And how does your character play into the film?

My character is called back into duty. I’m blind and perhaps my blindness was an occupational hazard of working for many, many years and one of these portals and the particular one that I guarded or managed was in Sofia, Bulgaria and I’ve come out of retirement to aid a young police officer who’s lost his wife and is drinking a lot and has problems and he’s taken this security job for this corporation and now manages and oversees these various portals.

It’s appropriate for Halloween and it’s a nice compliment to It and a couple of the other more energetic horror films that are vying for attention this season.

You’ve worked with a lot of young directors in recent years. Is that something you try and do?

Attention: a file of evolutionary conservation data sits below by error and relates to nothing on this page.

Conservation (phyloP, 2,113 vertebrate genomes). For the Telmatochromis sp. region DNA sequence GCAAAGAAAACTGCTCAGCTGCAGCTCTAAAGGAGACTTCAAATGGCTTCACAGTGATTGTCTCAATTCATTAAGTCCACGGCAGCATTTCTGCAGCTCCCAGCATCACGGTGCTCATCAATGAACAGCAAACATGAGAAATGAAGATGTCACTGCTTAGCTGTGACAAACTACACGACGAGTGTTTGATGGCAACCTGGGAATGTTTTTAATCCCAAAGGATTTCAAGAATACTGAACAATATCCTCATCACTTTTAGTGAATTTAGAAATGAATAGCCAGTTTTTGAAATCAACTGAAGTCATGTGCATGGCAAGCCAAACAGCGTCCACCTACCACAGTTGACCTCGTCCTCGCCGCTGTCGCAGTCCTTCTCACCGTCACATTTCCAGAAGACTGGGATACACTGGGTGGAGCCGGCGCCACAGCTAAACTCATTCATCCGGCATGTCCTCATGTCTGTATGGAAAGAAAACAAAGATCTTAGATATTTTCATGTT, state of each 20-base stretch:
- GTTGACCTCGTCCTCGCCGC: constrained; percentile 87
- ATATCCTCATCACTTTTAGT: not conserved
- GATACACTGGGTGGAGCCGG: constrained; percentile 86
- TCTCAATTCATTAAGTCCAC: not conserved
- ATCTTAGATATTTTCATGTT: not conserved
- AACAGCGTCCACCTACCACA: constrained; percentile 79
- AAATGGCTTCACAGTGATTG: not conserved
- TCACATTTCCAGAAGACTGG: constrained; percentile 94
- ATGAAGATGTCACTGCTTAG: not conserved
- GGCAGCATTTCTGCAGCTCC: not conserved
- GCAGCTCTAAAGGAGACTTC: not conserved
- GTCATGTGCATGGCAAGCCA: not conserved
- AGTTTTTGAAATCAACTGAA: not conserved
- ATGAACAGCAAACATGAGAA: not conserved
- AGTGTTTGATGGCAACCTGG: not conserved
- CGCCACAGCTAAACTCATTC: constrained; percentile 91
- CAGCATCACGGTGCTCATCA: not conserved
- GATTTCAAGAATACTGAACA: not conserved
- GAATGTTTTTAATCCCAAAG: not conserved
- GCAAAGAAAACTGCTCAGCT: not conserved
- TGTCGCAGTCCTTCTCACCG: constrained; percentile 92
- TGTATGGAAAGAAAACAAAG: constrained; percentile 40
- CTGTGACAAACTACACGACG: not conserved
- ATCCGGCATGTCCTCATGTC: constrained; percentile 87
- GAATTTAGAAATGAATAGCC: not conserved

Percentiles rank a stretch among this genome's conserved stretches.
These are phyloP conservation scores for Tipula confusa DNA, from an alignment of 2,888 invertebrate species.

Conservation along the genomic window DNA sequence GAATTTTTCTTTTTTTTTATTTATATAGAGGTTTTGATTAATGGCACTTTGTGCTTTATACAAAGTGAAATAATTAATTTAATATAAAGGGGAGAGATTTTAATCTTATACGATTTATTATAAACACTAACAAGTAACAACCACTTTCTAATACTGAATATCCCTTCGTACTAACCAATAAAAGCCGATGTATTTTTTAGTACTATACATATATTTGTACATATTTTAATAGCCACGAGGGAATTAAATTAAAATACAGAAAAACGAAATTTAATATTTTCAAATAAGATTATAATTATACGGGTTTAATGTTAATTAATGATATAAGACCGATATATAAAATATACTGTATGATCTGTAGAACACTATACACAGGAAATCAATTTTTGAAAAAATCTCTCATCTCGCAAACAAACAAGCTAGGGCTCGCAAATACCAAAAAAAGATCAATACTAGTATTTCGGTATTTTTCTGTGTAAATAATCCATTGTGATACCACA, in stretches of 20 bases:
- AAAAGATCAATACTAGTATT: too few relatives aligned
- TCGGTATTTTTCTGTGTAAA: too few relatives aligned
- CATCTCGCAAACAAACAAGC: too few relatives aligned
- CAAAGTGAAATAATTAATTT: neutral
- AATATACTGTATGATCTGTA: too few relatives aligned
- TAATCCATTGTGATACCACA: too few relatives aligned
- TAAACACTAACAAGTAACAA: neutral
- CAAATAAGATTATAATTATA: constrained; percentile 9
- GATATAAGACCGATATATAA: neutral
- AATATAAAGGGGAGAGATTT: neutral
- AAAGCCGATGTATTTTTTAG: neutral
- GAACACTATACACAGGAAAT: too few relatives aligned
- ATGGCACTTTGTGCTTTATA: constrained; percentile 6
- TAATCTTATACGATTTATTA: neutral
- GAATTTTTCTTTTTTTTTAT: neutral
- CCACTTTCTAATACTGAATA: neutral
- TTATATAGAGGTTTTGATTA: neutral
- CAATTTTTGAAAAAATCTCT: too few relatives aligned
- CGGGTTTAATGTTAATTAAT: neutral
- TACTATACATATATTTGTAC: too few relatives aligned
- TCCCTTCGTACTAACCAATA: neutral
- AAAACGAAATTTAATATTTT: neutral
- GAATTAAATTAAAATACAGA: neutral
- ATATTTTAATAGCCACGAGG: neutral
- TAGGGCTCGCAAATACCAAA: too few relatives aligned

I do a lot of B-movies, I’m a genre star and B stands for budget. Not the quality of the movie because certain movies that I’ve done are very low budget like Behind the Mask: The Rise of Leslie Vernon or Urban Legend. I’ve done some that I’m really, really proud of, they’re terrific movies.

The reason I’m drawn to it, I’m drawn to working in Europe a lot and I’m drawn to working on location so I love going up to Canada or down to South America or to Italy or Spain or London to make a movie. I’ve made movies all of the world now, and I love the US, and I love going on exotic locations.